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Migrating the US corporate tax systems to a sales factor apportionment corporate tax would not only simplify the tax code, but also ensure that all businesses pay their fair share.

A sales factor apportionment corporate tax accomplishes all this, and reduces the burden of corporate tax compliance, by:

  • Removing the incentives for multinational corporations to leave their profits in off-shore tax havens.
  • Leveling the playing field between purely domestic businesses and multinational corporations.
  • Reducing tax incentives to locate jobs and manufacturing operations in lower tax foreign nations, bringing opportunities for economic activity to the U.S.
  • Maintaining Congress’ ability to lower rates and/or increase revenue.

Currently, multinational corporations easily manipulate loopholes in the existing tax system to avoid paying U.S. taxes on their global income. This plan would provide a simple solution to this problem by taxing corporations based on their global profits apportioned by the share of their sales made in the United States. According to an investigation by the Senate Subcommittee on Permanent Investigations, Apple Inc. used offshore entities to avoid paying taxes on $44 billion in otherwise taxable income. A sales factor apportionment model would make such tax avoidance impossible, because it would determine a company’s U.S. taxable income solely on the percent of its sales made in the U.S.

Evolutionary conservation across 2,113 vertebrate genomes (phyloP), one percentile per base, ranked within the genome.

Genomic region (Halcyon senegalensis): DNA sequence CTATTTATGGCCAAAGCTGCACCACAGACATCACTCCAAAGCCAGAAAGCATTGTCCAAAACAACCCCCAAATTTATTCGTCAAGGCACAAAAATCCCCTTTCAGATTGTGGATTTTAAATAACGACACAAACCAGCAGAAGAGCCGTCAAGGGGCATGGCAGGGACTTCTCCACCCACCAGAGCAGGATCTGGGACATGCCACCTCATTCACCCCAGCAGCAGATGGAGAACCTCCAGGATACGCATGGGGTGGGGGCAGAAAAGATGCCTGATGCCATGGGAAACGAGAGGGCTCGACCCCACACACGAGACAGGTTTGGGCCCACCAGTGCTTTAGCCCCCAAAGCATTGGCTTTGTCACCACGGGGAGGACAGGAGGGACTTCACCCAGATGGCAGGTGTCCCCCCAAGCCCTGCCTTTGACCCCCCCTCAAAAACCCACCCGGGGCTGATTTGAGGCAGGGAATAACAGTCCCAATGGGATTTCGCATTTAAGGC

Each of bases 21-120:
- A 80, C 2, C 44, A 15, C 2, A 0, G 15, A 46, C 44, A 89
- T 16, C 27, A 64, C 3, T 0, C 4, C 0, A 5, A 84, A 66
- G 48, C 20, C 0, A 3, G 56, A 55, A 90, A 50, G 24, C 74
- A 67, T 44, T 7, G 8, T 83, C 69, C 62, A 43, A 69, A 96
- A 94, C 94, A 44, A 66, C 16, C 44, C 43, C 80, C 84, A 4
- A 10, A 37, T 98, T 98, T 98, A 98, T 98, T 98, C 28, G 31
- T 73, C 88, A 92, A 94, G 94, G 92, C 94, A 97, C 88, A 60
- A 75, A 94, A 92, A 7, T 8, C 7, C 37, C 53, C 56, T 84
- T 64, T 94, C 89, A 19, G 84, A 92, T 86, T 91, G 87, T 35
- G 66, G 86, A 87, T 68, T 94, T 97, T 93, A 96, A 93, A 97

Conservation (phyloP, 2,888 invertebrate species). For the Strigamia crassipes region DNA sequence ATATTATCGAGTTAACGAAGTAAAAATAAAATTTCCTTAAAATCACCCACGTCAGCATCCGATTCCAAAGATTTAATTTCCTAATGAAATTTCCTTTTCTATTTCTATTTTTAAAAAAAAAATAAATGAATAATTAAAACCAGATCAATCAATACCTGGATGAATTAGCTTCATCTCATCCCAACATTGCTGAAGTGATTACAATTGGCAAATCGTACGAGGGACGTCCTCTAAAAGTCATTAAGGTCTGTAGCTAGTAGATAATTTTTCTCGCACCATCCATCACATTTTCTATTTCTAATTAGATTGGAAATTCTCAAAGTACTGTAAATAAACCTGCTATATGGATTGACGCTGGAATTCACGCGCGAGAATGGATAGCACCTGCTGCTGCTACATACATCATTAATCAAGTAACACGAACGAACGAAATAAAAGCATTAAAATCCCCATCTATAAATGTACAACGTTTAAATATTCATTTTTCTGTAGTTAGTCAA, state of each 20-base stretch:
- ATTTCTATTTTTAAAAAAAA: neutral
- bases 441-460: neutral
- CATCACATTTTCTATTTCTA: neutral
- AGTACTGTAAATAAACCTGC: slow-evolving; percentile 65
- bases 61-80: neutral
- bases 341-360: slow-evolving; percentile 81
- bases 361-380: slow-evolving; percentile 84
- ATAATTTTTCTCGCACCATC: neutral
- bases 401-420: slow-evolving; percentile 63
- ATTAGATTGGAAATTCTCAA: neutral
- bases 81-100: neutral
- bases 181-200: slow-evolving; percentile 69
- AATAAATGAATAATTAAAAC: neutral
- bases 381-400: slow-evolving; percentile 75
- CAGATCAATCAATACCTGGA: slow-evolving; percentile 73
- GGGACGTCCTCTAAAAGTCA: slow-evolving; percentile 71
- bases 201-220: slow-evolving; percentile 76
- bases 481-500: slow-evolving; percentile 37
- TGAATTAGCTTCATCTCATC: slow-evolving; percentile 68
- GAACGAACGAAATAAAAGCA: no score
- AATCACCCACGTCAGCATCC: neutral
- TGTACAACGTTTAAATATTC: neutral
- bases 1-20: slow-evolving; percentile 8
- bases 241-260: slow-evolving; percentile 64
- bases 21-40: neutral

How It Works

The model is very simple:

  • ABC Corporation sells $10 million of MP3 players this year to customers around the world.
  • $1 million of those sales (10% of total sales) are made to U.S. customers.
  • So 10% of ABC Corporation’s worldwide profit will be taxed by the US government.

Where the company says it earns its income would be irrelevant, as the US would base its determination of what income to tax solely on the percent of any company’s sales made to U.S. customers. It would apply the same formula to all foreign corporations selling goods and services into the United States, leveling the playing field between US headquartered companies and its overseas competition.

Why It’s Better

Determining corporate tax liability using sales factor apportionment apportionment of global profits is superior to the existing system for the following reasons:

  • It Keeps Jobs in America: With reduced tax incentives to offshore production and manufacturing to reduce tax liability, companies will be incentivized to leave its manufacturing in the US–or to bring it back.
  • It Levels the Playing Field for Small Businesses: Small businesses do not have the ability to offshore their income by using foreign tax havens. It’s nearly impossible for a small business paying a 35% tax rate to compete against a big multinationals that pays little or no tax on its U.S. sales.
  • It Levels the Playing Field against foreign competitors: Overseas companies can now use transfer pricing and tax havens to keep their U.S. operations at break-even, giving them an edge over tax-paying domestic firms. Basing their U.S corporate tax solely on the percent of their U.S. sales eliminates this unfair advantage.
  • It Can Raise Revenue and/or Lower Rates: Shifting to a sales-based single factor formulary apportionment will raise revenue without raising rates, because it will stop multinationals from being able to keep their profits offshore and avoid paying US taxes. Some–or all–of this revenue could be used to lower rates to as low as 25% without affecting existing tax incentives included in tax expenditures.
  • Eliminates Tax Incentive for U.S. Companies to Move their Headquarters Abroad: With a sales based tax, moving to a tax haven has no effect on the tax owed the U.S.